Kairos is jump time, opportunity time, the special moment that you seize or miss. In Kairos moments, you may feel you have been released from linear time or that powers from outside time have irrupted into your world. The Greeks personified Kairos as a young, fleet-footed god, completely bald except for a curling lock falling over his forehead. Hence the phrase “seize time by the forelock.” If you meet this fellow on the road and fail to seize the moment, you’ll find him very hard to catch. Kairos is slippery.
Brutus talks about Kairos time, the time of opportunity, in a famous passage in Shakespeare’s Julius Caesar:
There is a tide in the affairs of men,
Which, taken at the flood, leads on to fortune;
Omitted, all the voyage of their life
Is bound in shallows and in miseries.
On such a full sea are we now afloat,
And we must take the current when it serves
Or lose our ventures.
Kairos, in Greek, has related meanings in two interesting contexts: archery and weaving. In archery, kairos means an opening, in the specific sense of a long aperture through which the archer must make his arrow pass, as Odysseus, at the start of his battle with the suitors, must fire an arrow through the holes in a dozen ax heads standing in a row, in order to prove himself. Meeting the test of this kind of Kairos requires fine precision and the force to drive the arrow all the way through. In the art of weaving, kairos is the moment when the weaver must draw the yarn through the gap that opens — just for that moment — in the warp of the fabric that is being woven.
On the last day of a visit to the Bahamas, when I taught at the Sivananda Ashram on Paradise Island, I had an experience of Kairos that touched my heart. My programs were over. It was my last morning in the Bahamas, and I had packed my bags, ready to return to the frozen Northeast. I was due at the dock on the other side of the ashram in a couple of minutes, to catch the boat to Nassau en route to the airport. My hand was moving to shut down my laptop and tuck it away in my carry-on bag.
In this instant, I received a message from a dear friend and student. Could I possibly offer a seashell to the ocean for her deceased mother, who loved the ashram and stayed here many years ago?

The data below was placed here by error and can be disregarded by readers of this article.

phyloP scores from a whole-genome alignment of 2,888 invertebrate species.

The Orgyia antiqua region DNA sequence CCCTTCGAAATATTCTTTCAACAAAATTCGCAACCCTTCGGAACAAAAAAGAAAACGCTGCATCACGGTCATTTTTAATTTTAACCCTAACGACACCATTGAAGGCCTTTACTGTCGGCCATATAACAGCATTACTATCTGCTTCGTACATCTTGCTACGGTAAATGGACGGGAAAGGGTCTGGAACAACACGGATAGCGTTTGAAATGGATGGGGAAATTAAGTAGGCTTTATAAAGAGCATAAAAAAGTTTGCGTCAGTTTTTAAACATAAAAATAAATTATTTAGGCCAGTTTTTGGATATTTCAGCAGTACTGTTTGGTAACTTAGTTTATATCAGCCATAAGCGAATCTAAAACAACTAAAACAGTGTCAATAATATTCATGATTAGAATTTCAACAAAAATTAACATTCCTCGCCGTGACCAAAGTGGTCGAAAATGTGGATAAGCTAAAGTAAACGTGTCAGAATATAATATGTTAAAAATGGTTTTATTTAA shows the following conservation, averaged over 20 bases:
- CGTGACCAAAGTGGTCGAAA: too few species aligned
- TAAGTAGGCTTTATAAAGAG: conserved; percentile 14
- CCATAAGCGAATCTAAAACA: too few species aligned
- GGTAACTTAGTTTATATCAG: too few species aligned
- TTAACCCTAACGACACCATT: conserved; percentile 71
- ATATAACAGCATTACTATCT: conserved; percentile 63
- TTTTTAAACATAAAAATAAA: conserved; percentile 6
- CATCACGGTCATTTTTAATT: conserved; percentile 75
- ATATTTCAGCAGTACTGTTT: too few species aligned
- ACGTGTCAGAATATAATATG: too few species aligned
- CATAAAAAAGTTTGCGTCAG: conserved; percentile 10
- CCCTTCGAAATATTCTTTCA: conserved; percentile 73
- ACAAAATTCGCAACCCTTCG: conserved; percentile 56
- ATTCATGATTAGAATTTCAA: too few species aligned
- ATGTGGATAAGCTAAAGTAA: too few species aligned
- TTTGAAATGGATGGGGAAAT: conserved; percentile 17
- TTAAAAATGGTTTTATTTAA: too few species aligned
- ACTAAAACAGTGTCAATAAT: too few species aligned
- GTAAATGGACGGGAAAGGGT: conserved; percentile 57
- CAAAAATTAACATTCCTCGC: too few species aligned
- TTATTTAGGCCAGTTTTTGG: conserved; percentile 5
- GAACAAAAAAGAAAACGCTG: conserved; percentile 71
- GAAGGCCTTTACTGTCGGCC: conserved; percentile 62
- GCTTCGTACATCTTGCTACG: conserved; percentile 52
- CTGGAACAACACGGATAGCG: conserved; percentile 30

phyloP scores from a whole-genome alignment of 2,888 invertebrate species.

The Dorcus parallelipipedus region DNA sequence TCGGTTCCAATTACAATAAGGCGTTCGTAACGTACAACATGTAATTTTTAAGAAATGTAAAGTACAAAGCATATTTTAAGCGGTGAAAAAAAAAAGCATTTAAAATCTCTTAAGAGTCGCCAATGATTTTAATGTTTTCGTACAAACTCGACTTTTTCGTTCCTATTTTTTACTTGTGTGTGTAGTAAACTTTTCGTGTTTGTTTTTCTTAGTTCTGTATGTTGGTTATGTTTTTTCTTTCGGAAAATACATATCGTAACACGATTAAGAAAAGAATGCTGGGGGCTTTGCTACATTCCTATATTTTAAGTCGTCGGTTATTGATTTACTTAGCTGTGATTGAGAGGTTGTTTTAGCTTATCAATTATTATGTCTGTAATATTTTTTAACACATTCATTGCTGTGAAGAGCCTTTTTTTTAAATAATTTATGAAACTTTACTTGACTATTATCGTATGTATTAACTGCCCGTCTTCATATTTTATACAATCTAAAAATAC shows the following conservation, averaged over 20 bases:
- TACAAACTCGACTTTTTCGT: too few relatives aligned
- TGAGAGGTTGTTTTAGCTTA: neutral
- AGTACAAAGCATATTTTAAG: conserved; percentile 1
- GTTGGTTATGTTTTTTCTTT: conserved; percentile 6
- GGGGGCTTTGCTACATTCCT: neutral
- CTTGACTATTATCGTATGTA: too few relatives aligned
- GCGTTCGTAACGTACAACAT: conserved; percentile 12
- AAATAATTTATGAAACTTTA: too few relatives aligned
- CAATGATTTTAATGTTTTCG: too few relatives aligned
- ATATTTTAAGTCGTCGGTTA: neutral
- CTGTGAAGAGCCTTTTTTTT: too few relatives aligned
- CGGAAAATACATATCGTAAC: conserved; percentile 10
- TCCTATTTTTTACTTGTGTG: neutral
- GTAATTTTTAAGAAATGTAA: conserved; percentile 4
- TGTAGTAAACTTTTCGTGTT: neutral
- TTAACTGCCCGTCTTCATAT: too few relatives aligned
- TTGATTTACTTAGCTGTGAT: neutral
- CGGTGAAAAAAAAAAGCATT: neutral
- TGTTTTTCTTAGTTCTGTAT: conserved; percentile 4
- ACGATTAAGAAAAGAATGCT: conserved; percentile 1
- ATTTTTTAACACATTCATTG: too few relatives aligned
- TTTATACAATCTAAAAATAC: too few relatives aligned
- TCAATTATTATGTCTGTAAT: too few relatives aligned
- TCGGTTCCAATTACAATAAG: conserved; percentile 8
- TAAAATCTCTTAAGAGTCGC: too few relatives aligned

There was no ticktock time to do this, but Kairos — and the heart — take precedence over Chronos. I ran down the steps to the white sand beach in front of the ashram and hunted up and down until I found a small white shell. I padded into the shallows and released the shell, gently, into the streaming hair of the sea goddess, with a prayer for my friend’s mother. May her paths be open.
I caught my boat. When Kairos is in play, ordinary time is either suspended or elastic.
May we always be available to the Kairos moments when immediate action is required.
Key elements in the experience of synchronicity that came into bold relief in the informal survey I reported in the last chapter include these: You know that coincidence is meaningful because you feel it. You know this is a special moment; sometimes it feels like time has stopped or, alternatively, as if something that is timeless has entered the realm of time. You may feel blessed or challenged by the presence of the numinous. And very often you want to do something. You want to say thank you; you want to tell other people; you want to check whether you have received a message and then figure out what to do about it.
In the ancient world, you knew a god was present because everything started to quiver or shimmer. The special moment was itself a god. We now know his name, Kairos. He is the antithesis of the old god Chronos. While Chronos represents linear time, the time that moves relentlessly in one direction, time that binds, Kairos represents that special moment in which you can break the bonds and operate in a spacious Now.
Thinking about the special quality of the Kairos moment, I want to offer a new word for the practice of navigating by synchronicity. The word is kairomancy. Translation: divination by special moments. Alternative version: making magic by seizing those special moments. Kairomancy trumps and contains other Mancies — bibliomancy, cartomancy, chiromancy, and their kin — as the Fool (to those who know the greater tarot) contains the secret of the whole deck and carries all the patterns of the world in his sack.
To become a kairomancer, you need to learn to trust your feelings as you walk the roads of this world, to develop your personal science of shivers, to recognize in your gut and your skin and in free-floating impressions that you know far more than you hold on the surface of consciousness. You need to take care of your poetic health, reading what rhymes in a day or a season. You want to expect the unexpected, to make friends with surprises, and never miss that special moment. The kairomancer understands that the time is always Now, except when the time is GO.
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Excerpted from Sidewalk Oracles: Playing with Signs, Symbols and Synchronicity in Everyday Life ©2015 by Robert Moss. Printed with permission of New World Library. www.newworldlibrary.com